2. The problem of language. The language used when developing a methodology around SROI is often confusing. For example, what is the difference between an output and an outcome? What is the difference between an impact and an outcome? When staff are unfamiliar with the terminology used by SROI and faced with community needs, it is easy to fall into the trap of viewing SROI as theoretical mumbo-jumbo best left to academics while the “real needs of people” are dealt with. The problem of language presents an opportunity for for-profit organisations looking to engage in social impact investing (SII) to work with NGOs to understand the terminology and embed this understanding in service delivery practices.

An opportunity for for-profit organisations

We have written previously about the importance and benefits of collaboration between for-profit and not-for-profit organisations.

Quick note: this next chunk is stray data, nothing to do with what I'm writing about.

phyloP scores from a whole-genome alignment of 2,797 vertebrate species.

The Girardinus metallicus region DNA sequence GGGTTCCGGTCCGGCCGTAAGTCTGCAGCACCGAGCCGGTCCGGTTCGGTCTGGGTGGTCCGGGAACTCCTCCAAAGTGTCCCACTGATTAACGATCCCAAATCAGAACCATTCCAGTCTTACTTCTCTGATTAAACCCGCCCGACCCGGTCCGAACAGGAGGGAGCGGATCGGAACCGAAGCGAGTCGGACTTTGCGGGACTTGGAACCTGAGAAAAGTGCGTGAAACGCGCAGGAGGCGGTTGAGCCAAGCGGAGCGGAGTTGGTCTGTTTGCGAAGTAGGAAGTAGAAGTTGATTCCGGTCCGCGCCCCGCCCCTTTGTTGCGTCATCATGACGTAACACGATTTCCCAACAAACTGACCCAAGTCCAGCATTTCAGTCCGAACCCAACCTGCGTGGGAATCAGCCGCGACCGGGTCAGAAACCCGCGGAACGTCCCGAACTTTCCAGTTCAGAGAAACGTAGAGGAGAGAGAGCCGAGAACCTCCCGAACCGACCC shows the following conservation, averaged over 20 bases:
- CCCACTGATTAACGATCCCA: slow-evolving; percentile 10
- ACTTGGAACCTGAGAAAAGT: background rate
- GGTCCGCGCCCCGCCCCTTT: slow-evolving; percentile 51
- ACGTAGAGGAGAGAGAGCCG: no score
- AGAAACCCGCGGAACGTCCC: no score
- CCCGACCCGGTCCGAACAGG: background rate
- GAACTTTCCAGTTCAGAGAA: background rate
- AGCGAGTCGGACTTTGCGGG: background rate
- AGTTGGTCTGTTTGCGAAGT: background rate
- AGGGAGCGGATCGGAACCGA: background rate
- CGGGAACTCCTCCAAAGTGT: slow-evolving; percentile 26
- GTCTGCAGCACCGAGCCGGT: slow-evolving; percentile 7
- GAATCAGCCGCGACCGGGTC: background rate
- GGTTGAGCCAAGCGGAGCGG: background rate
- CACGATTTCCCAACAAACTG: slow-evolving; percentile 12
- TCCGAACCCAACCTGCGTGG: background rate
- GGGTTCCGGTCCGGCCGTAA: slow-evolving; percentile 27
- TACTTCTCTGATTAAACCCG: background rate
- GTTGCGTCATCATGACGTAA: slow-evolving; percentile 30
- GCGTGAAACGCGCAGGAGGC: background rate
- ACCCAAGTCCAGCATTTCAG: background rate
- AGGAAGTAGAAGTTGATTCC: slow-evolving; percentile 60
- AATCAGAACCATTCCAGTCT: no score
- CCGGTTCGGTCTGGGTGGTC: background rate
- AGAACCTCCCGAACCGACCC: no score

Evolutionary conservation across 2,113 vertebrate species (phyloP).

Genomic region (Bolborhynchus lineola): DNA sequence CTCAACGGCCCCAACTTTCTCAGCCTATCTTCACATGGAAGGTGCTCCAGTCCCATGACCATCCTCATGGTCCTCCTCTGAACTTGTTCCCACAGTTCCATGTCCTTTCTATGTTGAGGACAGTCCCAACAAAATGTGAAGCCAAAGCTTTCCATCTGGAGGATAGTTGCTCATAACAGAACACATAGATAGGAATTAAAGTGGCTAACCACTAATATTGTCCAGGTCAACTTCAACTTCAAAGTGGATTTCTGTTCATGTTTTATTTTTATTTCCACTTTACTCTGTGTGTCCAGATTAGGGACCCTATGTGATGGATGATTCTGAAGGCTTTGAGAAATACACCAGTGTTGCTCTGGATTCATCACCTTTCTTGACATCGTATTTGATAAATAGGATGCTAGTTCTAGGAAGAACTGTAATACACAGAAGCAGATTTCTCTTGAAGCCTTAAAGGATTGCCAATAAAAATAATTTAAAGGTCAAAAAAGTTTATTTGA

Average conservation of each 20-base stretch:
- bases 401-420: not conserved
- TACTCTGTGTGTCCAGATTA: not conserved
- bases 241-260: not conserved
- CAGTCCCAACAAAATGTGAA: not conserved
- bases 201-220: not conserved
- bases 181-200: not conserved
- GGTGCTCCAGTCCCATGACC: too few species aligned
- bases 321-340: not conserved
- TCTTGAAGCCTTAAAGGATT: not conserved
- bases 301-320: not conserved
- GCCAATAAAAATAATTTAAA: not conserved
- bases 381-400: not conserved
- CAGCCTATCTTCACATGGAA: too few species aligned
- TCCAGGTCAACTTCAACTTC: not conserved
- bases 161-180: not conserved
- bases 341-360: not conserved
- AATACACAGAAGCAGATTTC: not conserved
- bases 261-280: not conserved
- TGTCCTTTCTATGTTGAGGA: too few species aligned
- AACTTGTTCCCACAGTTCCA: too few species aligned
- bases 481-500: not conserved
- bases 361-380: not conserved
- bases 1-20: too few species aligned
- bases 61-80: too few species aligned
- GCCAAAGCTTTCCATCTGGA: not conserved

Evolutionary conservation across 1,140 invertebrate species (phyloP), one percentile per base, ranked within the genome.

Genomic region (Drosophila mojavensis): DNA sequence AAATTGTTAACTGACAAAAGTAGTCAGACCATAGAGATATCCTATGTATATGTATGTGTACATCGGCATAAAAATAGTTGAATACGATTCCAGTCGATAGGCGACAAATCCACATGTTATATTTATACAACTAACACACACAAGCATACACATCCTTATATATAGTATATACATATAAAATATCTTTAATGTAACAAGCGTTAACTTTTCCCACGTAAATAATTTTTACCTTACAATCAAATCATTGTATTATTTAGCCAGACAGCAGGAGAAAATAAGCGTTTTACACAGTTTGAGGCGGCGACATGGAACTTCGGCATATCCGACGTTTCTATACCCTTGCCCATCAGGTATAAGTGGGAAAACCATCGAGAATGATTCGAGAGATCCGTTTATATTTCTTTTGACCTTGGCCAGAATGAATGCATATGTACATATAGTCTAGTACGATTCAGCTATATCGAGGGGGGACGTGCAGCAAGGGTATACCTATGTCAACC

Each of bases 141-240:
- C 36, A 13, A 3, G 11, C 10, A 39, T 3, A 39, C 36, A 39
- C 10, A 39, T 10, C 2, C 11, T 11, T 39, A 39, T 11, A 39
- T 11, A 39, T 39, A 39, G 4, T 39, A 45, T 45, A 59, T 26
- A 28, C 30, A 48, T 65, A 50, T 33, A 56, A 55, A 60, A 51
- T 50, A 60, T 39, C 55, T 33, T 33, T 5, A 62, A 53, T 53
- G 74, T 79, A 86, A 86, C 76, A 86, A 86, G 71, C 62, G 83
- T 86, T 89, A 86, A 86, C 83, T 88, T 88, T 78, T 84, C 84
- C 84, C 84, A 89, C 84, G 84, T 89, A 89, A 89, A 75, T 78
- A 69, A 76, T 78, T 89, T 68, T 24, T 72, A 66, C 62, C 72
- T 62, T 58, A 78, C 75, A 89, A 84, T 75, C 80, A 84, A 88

Companies and brands are more aware of contributing to the greater social good. One way of contributing is through social impact investing (SII). Companies and brands work with NGOs by investing in them and working with them to address complex social needs. The NGO benefits from the investment provided by the company, and ultimately, the business has a return on its investment.

Many for-profit organisations look for NGOs that already have and are operating under an SROI framework. However, working with an NGO to develop an SROI framework presents opportunities for for-profit organisations to develop a shared vision and understanding with the NGO. This allows the for-profit organisation to be involved at the beginning of the NGO's journey in developing an SROI framework and can lead to constructive relationships and positive outcomes in addressing community needs.